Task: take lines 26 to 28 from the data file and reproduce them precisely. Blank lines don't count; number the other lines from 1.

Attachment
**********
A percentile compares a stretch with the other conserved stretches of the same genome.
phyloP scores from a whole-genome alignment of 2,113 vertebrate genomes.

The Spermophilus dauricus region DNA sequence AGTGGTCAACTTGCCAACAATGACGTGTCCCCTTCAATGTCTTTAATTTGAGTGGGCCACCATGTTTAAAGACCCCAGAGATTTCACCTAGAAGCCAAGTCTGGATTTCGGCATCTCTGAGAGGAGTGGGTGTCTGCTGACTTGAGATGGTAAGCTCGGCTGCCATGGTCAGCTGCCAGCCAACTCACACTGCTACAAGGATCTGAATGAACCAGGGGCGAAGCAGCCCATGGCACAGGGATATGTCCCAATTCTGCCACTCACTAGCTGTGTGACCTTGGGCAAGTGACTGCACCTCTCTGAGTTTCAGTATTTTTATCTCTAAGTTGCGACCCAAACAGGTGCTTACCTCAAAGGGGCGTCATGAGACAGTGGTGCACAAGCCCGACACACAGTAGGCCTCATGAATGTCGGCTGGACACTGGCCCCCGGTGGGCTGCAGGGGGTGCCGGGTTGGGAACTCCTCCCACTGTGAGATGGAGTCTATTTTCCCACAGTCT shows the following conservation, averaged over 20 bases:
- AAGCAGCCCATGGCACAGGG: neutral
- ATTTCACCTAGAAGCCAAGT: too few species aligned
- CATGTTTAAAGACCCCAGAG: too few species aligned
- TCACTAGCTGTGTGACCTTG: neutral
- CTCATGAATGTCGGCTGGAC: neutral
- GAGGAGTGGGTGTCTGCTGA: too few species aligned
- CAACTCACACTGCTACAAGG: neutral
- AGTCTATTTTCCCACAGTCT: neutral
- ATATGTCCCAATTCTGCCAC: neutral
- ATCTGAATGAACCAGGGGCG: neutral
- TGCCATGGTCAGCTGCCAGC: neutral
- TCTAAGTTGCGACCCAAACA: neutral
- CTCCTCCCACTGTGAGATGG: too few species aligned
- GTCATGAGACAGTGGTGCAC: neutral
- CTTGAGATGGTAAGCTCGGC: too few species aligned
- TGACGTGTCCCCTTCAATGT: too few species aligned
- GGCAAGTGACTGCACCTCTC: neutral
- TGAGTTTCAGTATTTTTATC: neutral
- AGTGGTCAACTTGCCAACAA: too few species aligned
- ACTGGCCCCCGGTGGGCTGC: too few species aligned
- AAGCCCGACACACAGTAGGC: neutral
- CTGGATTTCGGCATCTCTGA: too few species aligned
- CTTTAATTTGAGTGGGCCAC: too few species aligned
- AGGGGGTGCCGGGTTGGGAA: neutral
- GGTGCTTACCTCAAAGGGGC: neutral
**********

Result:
- CTTTAATTTGAGTGGGCCAC: too few species aligned
- AGGGGGTGCCGGGTTGGGAA: neutral
- GGTGCTTACCTCAAAGGGGC: neutral